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10 Key Facts About Shale Gas in South Africa

Written by on September 23, 2013 in Exploration, Featured on App, Shale with 0 Comments

south africa

As Africa's energy demand continues to rise, it is believed shale gas might be a good opportunity for the continent.

In particular, South Africa has one of the world's biggest technically recoverable shale gas resources. According to the EIA, its shale resources are estimated to be 390 trillion cubic feet.

Here we show you the key facts about shale gas developments in South Africa:

  • The main shale reserves are in the Karoo Basin in central and southern South Africa. The Basin is large 400,000 sq km and covers 40% of the country
  • The government supports fracking activities "for the benefit of the economy". The trade and industry minister Rob Davies said exploratory activities in the Karoo should start before elections in April next year (The Guardian)
  • Mr Davis described shale gas as "a very significant game-changer in terms of the energy situation in South Africa" (The Guardian)
  • Some protests against fracking have already taken place in the area as activists claim fracking may damage the stunning landscape of the Karoo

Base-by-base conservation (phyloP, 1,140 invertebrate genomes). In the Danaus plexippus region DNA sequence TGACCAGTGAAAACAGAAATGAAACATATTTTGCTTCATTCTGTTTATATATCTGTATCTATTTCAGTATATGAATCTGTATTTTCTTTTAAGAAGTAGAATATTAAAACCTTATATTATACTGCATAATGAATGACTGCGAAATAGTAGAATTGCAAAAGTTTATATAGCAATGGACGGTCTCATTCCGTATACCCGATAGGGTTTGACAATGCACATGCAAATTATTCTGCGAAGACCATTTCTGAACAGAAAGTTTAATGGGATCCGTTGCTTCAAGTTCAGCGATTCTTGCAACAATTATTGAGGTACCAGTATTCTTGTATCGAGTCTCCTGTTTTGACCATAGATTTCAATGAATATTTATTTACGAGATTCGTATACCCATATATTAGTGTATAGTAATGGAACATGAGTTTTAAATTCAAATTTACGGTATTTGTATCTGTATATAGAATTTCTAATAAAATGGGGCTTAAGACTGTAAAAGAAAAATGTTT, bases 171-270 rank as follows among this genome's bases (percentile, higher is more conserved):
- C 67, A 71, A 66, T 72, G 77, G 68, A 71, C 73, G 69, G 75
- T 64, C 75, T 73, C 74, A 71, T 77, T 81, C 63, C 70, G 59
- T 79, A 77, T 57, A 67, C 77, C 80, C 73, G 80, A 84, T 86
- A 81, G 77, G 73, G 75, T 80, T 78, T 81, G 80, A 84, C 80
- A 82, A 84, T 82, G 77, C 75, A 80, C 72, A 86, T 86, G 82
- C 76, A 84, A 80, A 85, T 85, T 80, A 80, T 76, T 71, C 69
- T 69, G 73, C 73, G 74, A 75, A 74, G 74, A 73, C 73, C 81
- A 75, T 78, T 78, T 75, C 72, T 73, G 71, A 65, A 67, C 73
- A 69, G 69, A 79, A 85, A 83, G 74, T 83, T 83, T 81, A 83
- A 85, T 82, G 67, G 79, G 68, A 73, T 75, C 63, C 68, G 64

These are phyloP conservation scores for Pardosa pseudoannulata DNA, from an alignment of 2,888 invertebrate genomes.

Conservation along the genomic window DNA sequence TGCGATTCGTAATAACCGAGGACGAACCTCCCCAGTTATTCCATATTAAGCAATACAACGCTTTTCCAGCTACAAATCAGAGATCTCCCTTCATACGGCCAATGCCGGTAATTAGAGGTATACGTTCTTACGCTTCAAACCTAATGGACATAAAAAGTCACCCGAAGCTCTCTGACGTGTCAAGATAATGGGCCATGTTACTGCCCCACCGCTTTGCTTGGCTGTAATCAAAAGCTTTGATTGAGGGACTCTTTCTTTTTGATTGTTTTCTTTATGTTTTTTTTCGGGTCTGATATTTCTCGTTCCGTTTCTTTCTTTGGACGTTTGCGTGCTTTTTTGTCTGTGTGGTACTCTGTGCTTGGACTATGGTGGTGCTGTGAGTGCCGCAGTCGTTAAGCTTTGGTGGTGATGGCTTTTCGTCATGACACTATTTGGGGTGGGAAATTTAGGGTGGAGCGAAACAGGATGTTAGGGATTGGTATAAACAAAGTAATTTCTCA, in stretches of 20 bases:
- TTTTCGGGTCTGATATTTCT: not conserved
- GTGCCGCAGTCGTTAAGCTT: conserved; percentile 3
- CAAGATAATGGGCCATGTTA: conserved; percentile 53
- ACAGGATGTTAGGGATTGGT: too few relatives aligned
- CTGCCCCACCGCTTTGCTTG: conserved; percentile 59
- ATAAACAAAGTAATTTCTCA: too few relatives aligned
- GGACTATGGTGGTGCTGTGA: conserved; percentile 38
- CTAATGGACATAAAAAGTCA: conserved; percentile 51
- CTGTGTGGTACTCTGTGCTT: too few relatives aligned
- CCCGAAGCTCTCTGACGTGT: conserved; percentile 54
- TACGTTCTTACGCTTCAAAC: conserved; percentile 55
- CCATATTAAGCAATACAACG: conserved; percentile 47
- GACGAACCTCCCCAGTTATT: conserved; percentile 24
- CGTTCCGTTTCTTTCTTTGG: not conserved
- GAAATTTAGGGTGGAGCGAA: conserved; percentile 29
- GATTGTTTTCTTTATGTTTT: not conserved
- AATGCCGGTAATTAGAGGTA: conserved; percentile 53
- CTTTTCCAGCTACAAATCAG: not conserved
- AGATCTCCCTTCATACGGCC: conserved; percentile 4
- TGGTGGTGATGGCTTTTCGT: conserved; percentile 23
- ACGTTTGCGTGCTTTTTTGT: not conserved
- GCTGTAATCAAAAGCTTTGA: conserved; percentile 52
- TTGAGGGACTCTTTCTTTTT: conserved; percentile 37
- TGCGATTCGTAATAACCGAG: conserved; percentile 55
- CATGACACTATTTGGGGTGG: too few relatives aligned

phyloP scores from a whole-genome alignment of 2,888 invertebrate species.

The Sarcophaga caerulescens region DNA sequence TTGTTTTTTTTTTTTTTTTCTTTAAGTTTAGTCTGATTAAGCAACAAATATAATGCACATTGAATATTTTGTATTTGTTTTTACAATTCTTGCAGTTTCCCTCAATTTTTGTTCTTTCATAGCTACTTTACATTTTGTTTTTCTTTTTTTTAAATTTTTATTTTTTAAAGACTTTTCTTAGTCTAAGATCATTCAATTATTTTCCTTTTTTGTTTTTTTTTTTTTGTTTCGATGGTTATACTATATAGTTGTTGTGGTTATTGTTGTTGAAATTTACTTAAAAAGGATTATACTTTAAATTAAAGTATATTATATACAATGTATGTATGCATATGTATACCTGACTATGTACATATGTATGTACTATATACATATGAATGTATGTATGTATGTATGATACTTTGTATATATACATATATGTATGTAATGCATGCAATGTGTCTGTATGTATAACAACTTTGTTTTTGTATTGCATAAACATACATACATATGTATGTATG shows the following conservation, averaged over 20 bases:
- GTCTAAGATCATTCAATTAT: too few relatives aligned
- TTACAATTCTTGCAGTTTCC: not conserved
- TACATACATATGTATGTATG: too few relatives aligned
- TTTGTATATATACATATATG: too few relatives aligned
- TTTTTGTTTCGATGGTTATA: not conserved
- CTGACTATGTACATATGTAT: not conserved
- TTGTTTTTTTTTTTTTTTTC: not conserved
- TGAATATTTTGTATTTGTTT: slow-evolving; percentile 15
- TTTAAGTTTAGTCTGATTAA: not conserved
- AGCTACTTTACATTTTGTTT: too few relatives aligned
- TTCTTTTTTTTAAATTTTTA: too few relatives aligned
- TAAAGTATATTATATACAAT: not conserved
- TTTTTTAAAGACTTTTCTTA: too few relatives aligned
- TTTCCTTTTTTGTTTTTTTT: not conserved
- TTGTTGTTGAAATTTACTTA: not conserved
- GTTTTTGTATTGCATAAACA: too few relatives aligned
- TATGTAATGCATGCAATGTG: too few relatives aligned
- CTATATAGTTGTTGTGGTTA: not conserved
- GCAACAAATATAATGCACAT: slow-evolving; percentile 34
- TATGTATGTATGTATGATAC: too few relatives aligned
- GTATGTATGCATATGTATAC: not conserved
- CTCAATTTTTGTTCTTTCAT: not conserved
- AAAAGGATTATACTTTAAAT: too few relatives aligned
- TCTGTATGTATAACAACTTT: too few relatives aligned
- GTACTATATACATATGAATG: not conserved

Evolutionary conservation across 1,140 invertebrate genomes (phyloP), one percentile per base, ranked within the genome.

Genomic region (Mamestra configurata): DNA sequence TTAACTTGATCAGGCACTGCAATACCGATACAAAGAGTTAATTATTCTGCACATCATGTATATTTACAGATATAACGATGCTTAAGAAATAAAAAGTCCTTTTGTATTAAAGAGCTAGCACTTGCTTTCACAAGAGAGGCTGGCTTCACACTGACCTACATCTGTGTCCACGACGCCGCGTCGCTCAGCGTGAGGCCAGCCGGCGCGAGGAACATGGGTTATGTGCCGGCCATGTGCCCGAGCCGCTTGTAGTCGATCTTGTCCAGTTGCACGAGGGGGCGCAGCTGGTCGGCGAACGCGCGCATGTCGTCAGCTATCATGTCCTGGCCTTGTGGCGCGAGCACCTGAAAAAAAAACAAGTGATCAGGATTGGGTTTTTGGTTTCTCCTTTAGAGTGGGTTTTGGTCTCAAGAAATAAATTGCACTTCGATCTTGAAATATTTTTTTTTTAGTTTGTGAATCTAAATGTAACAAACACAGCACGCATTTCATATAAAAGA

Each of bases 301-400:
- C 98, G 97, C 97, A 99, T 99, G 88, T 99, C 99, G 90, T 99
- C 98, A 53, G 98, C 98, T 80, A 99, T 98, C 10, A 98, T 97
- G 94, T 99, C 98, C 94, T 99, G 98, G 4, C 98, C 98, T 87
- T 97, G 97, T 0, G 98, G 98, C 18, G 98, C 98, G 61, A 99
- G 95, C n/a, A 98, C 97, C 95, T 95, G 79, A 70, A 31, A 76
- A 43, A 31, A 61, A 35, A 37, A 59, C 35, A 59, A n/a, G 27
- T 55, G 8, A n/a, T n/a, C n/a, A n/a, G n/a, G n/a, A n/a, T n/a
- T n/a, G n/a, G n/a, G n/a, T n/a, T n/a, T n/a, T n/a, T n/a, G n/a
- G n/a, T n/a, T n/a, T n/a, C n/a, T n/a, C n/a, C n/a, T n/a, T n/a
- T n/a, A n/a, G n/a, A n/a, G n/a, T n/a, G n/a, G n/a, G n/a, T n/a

• Activists are also concerned about water contamination and water management as the Karoo is a particularly dry area
  • Although no exploration permits have been issued yet, numerous oil and gas firms have already applied for exploration rights in the Karoo Basin
  • Some of the companies that hold a Technical Cooperation Permit (TCP) are Shell, Falcon Oil and Gas-Chevron, Sasol-Chesapeake-Statoil, Sunset Energy and Anglo Coal
  • The EIA reports the country has a corporation tax of 28% and royalty of 7%, terms that are favourable for the oil and gas industry
  • In August 2013 it was announced that companies should also apply for a water usage license (Bloomberg)
  • A study by Econometrix revealed shale gas can be a great opportunity for South Africa as just developing a 10th of shale gas could develop the economy by $19.56 a year and create about 700,000 jobs

Will South Africa lower its natural gas imports from Mozambique and Namibia? Will it develop a relevant domestic shale gas industry? Let me know your thoughts below.

Alternatively, to know more about shale gas developments in Africa, attend our congress Shale Gas World Africa.

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About the Author

About the Author: The global energy sector is going through such a challenging period at the moment. That’s why it is so interesting writing about key trends, developments, issues and the companies having a big impact on the sector. You will find me writing for The Oil and Gas Post and Shale World. Let me know if you’d like news in Italian or Spanish too! .

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